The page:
Oxford — After scoring deals with Ole Miss and Louisiana State University last year, Oxford-based TicketsXChange (TXC) began rolling out ticketing programs targeted exclusively to cash- and personnel-strapped mid-size universities. As a result, they’ve closed nearly every deal with prospects because of the company’s appealing technology, no upfront fee and no hassle solution to ticket management.
Among those mid-size universities that have recently inked deals with TXC: Delta State, East Tennessee State, Georgia State, Mississippi Valley State, Southeastern Louisiana, University of Louisiana at Monroe, Xavier of Louisiana and Wofford College. Western Carolina University is on a trial basis for this service.
“It’s been great for me,” said Elizabeth Wilkes, director of compliance and ticketing at Wofford College in Spartanburg, S.C., who also juggles the job of head cheerleading coach. “I don’t like dealing with paper. I’m a Web-based girl. I’d rather get an e-mail than a sticky note. TicketsXChange gives our patrons the opportunity to purchase tickets online, which has been a huge help. Being a small school with a small alumni base, those traveling far away can’t necessarily get here on Friday. They can purchase online and we leave tickets at will-call.”
TXC spokesperson Ed Yelverton said one of the reasons the young company has quickly progressed to 11 clients in six southeastern states is because of referrals from satisfied customers like Wilkes.
“One of the best ways to sell more to our clientele is to provide superior customer service,” he said. “And we do that.”
Last year, the company signed a three-year deal with the University of Mississippi ticket office to exclusively handle e-ticket management for three key college sports: football, basketball and baseball. The company also signed Louisiana State University to handle its e-ticketing solutions for basketball and baseball games. With two Southeastern Conference (SEC) Division 1-A schools in hand, the company pursued selling the system to other SEC schools before focusing more attention on mid-size schools and universities.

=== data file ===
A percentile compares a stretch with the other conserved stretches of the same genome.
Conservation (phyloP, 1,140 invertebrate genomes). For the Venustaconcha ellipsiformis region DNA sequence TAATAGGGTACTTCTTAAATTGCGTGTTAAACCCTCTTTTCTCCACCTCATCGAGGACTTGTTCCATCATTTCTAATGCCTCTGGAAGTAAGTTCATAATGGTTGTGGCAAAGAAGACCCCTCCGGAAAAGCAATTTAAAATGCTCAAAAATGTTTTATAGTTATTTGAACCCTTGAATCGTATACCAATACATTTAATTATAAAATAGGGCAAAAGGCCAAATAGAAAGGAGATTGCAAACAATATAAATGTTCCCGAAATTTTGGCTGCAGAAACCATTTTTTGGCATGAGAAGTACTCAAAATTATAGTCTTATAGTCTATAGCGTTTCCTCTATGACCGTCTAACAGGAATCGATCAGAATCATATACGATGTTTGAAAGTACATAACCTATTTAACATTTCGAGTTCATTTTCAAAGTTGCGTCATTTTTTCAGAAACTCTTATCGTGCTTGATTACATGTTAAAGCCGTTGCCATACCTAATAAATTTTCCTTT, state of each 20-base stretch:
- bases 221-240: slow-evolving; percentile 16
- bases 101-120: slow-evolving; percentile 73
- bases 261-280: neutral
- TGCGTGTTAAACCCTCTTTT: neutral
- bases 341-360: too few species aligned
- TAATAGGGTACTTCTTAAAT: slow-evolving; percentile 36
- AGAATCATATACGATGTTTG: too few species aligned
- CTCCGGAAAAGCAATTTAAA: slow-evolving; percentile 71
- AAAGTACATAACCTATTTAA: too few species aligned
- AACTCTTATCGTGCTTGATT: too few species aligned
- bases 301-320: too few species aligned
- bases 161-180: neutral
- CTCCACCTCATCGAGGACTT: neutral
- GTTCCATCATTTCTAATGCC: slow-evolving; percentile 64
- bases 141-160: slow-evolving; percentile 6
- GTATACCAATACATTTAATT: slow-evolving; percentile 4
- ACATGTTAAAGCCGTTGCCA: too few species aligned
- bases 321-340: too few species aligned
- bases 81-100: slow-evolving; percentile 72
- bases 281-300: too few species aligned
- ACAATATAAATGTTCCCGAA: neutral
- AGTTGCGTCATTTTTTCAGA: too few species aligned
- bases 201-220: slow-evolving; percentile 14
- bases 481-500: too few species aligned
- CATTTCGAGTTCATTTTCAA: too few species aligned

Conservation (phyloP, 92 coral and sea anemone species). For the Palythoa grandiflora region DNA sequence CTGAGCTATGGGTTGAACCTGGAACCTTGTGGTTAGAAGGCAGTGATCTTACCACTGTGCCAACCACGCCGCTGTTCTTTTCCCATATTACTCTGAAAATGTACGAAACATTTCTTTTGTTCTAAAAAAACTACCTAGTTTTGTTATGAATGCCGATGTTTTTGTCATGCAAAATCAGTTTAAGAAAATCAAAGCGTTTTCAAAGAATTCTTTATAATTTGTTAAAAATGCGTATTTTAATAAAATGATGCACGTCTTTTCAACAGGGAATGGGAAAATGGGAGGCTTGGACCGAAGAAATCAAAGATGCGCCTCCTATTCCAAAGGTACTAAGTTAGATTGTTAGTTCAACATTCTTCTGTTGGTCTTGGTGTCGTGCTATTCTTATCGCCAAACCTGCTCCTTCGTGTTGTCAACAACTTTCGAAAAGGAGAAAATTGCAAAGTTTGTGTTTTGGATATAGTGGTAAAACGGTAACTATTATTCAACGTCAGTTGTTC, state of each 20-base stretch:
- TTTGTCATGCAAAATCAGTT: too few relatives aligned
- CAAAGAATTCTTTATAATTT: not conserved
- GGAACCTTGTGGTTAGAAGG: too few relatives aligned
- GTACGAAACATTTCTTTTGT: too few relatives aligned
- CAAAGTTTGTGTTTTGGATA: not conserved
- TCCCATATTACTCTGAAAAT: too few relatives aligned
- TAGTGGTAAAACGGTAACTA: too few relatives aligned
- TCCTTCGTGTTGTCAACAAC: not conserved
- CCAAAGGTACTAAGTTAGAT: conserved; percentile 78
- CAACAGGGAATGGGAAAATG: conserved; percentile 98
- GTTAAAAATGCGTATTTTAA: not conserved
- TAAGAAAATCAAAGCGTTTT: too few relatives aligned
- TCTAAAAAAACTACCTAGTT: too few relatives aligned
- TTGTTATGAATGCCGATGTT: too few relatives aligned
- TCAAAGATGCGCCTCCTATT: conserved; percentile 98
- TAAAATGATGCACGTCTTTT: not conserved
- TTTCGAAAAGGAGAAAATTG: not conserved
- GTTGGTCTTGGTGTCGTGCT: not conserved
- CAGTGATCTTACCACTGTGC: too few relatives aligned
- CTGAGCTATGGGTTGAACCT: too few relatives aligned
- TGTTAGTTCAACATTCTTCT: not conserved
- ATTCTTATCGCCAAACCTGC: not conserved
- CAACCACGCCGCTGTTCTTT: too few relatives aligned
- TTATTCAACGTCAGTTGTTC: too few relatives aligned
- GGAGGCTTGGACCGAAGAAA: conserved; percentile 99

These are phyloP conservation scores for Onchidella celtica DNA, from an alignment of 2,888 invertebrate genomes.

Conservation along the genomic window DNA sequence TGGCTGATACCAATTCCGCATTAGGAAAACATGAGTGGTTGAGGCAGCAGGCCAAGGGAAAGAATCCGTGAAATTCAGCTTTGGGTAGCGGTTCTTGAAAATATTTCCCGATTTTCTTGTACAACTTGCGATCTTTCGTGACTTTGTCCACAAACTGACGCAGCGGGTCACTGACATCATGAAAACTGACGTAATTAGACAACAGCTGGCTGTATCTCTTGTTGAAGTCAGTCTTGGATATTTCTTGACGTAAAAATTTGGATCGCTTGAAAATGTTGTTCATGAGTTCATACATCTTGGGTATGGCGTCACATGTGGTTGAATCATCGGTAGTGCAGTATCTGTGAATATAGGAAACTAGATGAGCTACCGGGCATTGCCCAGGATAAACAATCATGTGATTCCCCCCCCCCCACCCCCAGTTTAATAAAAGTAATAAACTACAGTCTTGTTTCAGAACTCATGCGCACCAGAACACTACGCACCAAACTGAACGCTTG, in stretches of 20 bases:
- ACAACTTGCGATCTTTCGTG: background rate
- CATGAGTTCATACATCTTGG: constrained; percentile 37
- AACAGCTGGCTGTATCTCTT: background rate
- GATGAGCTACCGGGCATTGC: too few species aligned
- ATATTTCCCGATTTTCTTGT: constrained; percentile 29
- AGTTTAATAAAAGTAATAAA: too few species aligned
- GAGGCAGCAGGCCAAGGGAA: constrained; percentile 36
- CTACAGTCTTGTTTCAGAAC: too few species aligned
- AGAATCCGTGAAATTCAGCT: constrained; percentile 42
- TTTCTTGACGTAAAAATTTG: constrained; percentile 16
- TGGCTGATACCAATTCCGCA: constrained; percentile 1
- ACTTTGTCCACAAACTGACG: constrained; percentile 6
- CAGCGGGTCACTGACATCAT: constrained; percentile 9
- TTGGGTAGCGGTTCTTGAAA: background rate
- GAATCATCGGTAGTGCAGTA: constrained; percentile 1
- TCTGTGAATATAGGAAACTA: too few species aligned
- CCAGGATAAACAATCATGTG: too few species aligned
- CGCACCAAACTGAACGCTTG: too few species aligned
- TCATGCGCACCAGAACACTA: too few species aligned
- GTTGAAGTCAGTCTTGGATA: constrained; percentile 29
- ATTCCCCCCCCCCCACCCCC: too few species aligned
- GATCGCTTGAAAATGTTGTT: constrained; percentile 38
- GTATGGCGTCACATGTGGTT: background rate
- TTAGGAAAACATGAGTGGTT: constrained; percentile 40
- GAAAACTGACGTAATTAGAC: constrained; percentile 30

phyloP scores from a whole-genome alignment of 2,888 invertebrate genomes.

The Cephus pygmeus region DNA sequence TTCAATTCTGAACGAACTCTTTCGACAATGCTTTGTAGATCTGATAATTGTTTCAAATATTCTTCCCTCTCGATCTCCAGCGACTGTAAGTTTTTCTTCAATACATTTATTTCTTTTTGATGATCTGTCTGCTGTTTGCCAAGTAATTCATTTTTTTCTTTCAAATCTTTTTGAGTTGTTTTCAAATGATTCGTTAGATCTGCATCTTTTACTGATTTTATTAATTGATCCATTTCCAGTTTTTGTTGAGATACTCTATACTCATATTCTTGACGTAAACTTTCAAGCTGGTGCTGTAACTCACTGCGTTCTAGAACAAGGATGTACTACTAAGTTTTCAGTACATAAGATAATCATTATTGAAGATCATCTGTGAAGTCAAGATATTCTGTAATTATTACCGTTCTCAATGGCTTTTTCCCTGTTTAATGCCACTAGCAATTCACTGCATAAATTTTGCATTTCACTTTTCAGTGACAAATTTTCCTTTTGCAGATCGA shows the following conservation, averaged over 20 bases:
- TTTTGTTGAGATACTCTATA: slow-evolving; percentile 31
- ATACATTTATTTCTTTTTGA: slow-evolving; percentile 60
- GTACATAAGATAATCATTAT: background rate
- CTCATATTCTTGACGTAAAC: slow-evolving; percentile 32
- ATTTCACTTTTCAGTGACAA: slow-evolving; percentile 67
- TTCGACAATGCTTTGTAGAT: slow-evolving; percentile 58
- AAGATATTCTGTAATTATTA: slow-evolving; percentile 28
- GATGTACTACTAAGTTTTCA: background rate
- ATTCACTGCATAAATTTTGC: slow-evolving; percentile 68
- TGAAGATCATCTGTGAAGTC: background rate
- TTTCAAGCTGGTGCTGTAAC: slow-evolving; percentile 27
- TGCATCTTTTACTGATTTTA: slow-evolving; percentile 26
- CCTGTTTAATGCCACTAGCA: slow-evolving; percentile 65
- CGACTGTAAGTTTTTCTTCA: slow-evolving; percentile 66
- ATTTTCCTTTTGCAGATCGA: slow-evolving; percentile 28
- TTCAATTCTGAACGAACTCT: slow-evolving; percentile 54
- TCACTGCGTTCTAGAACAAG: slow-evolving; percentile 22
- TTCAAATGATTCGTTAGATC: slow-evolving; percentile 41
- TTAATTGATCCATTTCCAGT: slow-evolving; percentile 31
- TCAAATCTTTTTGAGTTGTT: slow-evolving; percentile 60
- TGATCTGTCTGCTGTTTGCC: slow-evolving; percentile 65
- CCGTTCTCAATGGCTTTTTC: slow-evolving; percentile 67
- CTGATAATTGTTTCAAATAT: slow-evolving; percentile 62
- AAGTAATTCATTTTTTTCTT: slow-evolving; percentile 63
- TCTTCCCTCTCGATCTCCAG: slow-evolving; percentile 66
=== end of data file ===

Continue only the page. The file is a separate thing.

“In a large school, you have committee involvement in the decision-making process,” explained company founder and CEO Steve McDavid. “There’s a lot of bureaucracy to get a decision made. In mid-size schools, the person in charge is usually younger and has the authority to make decisions. It’s a less bureaucratic system, but still has a good financial upside for them and us. Also, larger schools are used to being courted heavily compared to mid-size schools, where the people we’re selling to have been using yellow pads or excel spreadsheets. With us, they’re now high-tech. They love that.”
Rather than charge upfront licensing fees or annual maintenance fees, TXC provides software at no charge to the universities and 100% of profits are derived from transaction fees.
“Our system is Web-based, so besides being free, anyone with a Web browser and a password has access to their ticketing information,” said McDavid. “There’s no need for special computers or a high-tech IT guy standing by to reboot and save data. It’s all saved at our data facility in Atlanta.”
In addition to basic ticketing software, TXC’s ticket management system features other integrated modules at no cost, from resale features and fundraising options to E-Ticketing and E-Card solutions for all community events.
“A strong secondary growth path for our company is our community-based calendaring and ticketing system, where people can post tickets for any community event,” said McDavid.
The company, which employs seven, also plans to launch an eBay-type exchange for e-tickets in the TXC system.
“From the first to the second year, our company grew about 400%,” said McDavid. “Then the second to third year, we grew another 300%. I anticipate 200% to 300% growth by next year. We’re trying to grow and grab as much turf as we can.”
Contact MBJ contributing writer Lynne W. Jeter at firstname.lastname@example.org.